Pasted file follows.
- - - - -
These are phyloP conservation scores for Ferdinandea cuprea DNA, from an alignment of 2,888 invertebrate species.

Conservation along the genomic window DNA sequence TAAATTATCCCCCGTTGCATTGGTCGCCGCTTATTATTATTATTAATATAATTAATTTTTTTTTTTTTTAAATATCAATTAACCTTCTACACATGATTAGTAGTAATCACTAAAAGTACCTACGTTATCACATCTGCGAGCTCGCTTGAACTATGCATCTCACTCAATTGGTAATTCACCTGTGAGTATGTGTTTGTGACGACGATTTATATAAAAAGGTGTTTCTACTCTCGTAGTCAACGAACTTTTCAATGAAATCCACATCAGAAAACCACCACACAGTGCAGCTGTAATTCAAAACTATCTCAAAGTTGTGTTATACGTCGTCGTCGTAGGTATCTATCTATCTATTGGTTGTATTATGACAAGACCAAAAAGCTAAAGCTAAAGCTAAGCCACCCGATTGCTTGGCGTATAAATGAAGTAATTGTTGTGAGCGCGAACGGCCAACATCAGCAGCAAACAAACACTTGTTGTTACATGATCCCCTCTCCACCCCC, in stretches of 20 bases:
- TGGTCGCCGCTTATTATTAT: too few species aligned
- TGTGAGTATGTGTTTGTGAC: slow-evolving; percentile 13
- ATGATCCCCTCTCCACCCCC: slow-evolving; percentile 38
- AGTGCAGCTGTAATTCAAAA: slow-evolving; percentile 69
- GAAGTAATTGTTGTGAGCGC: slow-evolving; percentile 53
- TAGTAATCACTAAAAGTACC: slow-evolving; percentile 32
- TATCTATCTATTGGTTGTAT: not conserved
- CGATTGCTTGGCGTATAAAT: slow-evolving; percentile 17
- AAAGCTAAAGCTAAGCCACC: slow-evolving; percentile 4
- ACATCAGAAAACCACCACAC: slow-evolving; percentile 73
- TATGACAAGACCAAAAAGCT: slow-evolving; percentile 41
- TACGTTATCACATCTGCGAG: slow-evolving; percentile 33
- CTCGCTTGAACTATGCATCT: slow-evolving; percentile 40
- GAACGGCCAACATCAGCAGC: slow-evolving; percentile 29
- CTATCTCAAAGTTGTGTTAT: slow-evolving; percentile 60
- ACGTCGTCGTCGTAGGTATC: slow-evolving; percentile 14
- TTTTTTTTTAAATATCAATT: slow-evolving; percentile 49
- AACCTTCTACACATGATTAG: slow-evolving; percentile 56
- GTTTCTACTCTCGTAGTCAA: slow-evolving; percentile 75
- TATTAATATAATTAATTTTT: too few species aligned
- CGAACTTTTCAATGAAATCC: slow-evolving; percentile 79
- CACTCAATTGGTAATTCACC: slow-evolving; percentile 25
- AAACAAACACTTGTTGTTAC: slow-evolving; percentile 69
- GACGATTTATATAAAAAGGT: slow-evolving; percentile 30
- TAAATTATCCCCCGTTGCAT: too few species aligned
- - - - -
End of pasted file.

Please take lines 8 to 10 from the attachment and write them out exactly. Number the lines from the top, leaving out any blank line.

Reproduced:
- TAGTAATCACTAAAAGTACC: slow-evolving; percentile 32
- TATCTATCTATTGGTTGTAT: not conserved
- CGATTGCTTGGCGTATAAAT: slow-evolving; percentile 17